“HSN at that point was very frozen in time. It was like Miss Havisham in ‘Great Expectations’,” she said. “It wasn’t modern or relevant.”
Grossman pruned $130 million in goods, including housewares that were of generic or dubious quality, and made definitive decisions, like not selling polyester, elastic-waist pants.
The retailer set out to partner with authorities in their fields, such as ELLE magazine for fashion and chefs like Emeril Lagasse for kitchenware.
"Years ago, it was more difficult to get the attention of brands. It’s not difficult for us anymore. More and more often, calls are coming to us, not the other way around."
Better brands started to come around, such as the high-end independent beauty label Carol’s Daughter, which worked with Blige on her fragrance, and luxury fashion from designers such as Badgley Mischka.
Grossman also revamped the viewing experience, ditching the “very aggressive” on-air selling style, she said. “We didn’t want to pander.
“If you fast-forward to today, we are truly an aspirational and inspirational network of experiences that immerses people in stories, brands and personalities that inspire them so that they want to have the product,” she said.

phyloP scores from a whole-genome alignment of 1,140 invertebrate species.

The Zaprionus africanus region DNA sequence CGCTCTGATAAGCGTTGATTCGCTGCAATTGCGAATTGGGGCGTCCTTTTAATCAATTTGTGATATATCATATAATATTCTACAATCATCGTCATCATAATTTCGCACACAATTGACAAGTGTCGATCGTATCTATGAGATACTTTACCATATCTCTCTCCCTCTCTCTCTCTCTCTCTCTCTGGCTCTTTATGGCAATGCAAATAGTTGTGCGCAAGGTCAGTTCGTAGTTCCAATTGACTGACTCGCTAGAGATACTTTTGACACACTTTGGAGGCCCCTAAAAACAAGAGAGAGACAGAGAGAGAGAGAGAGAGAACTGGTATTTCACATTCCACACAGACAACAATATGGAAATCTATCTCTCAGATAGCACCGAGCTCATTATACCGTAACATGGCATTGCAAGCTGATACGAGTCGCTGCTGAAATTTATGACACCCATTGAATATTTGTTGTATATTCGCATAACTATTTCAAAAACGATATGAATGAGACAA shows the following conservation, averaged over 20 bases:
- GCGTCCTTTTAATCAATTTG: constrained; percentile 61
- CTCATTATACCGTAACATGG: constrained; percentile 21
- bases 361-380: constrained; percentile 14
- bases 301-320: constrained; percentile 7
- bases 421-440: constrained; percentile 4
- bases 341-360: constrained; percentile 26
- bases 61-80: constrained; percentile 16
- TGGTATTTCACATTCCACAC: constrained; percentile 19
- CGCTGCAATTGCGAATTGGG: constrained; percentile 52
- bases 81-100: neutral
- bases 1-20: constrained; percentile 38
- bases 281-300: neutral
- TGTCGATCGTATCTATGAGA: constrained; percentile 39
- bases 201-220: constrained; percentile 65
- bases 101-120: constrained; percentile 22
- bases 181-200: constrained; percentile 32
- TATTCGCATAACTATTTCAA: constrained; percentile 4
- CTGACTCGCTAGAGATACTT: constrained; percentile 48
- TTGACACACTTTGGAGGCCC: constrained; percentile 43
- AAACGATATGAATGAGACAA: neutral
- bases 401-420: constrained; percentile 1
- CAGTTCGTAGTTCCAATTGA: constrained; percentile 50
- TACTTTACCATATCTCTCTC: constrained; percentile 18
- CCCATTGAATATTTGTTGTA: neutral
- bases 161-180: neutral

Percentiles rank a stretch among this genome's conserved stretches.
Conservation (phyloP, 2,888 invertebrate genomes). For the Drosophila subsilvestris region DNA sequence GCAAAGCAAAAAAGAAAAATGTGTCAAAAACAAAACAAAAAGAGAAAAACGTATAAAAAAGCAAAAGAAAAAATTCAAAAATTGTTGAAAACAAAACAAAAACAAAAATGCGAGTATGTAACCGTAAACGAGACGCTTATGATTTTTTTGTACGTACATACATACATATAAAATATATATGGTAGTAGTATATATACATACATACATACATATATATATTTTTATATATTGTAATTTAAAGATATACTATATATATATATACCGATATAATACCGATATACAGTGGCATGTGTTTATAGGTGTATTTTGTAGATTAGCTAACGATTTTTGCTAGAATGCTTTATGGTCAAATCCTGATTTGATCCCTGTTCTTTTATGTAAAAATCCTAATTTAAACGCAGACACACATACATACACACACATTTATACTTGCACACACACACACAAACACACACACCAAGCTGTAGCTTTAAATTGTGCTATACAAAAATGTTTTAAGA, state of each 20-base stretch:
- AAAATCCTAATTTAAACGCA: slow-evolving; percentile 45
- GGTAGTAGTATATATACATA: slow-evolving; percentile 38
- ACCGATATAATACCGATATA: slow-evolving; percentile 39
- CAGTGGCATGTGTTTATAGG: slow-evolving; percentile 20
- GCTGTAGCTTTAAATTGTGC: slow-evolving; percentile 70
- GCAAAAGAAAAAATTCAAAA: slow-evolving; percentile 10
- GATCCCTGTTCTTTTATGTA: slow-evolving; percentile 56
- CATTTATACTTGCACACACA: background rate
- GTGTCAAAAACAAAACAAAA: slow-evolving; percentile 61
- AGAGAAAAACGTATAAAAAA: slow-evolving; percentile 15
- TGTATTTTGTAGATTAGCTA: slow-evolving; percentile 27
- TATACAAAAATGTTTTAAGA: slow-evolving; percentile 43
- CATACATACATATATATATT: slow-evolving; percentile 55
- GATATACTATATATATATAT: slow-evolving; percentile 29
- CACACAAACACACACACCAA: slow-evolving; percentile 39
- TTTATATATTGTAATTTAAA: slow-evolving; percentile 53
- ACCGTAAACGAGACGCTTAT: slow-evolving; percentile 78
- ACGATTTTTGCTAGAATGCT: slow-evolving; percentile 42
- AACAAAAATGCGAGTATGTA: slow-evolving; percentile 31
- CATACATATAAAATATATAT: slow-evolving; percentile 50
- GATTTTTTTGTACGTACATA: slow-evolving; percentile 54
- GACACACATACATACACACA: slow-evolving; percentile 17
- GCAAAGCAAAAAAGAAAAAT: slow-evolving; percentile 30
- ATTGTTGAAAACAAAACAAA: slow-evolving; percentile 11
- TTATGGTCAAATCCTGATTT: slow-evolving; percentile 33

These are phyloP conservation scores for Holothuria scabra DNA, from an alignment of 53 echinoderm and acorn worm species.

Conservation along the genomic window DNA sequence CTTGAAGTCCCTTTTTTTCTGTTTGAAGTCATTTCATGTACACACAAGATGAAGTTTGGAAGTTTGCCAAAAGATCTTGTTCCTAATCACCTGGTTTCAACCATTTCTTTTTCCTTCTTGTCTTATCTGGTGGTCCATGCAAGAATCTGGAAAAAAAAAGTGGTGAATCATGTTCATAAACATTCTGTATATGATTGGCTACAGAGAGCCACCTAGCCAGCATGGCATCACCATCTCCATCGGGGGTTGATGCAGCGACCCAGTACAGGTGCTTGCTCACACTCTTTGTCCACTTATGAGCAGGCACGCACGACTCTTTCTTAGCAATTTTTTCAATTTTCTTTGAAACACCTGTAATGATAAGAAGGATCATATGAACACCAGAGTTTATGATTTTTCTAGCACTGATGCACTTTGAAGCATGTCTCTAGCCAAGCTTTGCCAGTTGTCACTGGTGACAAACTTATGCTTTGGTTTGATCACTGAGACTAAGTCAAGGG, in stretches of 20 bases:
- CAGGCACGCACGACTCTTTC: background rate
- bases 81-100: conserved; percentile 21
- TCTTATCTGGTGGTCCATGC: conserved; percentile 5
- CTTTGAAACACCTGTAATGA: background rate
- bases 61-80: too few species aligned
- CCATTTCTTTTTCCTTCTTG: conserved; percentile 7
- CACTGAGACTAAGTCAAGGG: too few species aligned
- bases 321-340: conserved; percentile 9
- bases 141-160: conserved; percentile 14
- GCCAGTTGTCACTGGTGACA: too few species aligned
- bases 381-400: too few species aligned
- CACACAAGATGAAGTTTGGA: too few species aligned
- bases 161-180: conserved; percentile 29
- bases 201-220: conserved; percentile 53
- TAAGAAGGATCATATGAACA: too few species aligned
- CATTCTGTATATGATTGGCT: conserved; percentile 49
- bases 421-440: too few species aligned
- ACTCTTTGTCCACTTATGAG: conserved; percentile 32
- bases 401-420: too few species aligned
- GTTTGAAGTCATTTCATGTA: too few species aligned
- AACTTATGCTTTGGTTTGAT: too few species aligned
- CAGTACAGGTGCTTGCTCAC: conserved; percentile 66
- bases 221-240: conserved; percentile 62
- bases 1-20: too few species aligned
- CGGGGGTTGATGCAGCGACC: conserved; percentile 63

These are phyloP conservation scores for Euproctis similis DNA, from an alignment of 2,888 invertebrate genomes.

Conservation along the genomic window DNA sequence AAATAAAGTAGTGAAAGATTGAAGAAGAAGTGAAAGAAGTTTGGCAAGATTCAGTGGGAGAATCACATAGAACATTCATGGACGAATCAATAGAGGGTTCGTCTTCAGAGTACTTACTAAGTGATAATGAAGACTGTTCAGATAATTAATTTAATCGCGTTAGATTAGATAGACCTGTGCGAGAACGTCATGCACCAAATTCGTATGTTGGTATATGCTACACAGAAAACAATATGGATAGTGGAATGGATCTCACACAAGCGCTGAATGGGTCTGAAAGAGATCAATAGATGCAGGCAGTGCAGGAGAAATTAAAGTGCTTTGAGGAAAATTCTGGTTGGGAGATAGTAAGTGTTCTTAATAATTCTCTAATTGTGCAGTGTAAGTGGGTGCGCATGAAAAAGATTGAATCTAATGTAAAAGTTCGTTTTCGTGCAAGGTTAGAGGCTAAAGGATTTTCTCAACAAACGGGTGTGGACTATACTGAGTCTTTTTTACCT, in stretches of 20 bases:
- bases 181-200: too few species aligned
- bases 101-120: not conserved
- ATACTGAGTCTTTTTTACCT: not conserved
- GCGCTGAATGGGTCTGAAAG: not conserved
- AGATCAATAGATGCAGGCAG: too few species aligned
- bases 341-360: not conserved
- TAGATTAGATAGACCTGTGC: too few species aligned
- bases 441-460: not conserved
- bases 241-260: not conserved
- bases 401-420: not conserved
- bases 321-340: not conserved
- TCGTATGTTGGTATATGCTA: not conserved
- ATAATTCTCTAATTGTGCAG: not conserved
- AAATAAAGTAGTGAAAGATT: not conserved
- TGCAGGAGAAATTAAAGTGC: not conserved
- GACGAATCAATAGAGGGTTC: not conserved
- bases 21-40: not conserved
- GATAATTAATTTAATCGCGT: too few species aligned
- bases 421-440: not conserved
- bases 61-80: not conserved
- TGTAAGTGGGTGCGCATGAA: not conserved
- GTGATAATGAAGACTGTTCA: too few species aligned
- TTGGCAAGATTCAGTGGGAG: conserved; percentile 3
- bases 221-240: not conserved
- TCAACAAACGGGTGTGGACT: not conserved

That concept is embodied by both the Blige fragrance and a 400-item line of products from India, Bali and Italy inspired by "Eat, Pray, Love," the Julia Roberts’ film based on Elisabeth Gilbert’s bestselling memoir of self discovery.
Both HSN and QVC have a wide audience, with incomes higher than one might imagine. HSN said its average customer has a household income of about $75,000, while QVC customers skew a little higher, with a household income between $75,000 and $200,000.
QVC’s Quiet Coming of Age
QVC has benefited as suppliers reacted to an increasingly challenging environment for brand-building through traditional retail outlets and conventional media platforms, according to QVC's Rose.
"The world of better brands has gradually been discovering QVC as a way to augment what they currently do,” he said.
Last year, the network, which has $4.9 billion in sales, partnered with Isaac Mizrahi on an exclusive apparel collection. The network was drawn by the designer, who had both couture credibility and a colorful personality.
QVC continues to build its fashion footprint with the debut of an exclusive line, Liz Claiborne New York. Other recent launches include clothing and accessories line K-Dash by reality TV stars the Kardashians, and MOD by Janie Bryant, the costume designer for “Mad Men,” the hit show set in the 1950s.
QVC also will be back at Fashion Week as a co-sponsor of Fashion Night Out with Vogue magazine. In addition to playing a prominent role in this event, QVC also will have a pop-up store in Rockefeller Center.
“Years ago, it was more difficult to get the attention of brands,” Rose said. “It’s not difficult for us anymore. More and more often, calls are coming to us, not the other way around.”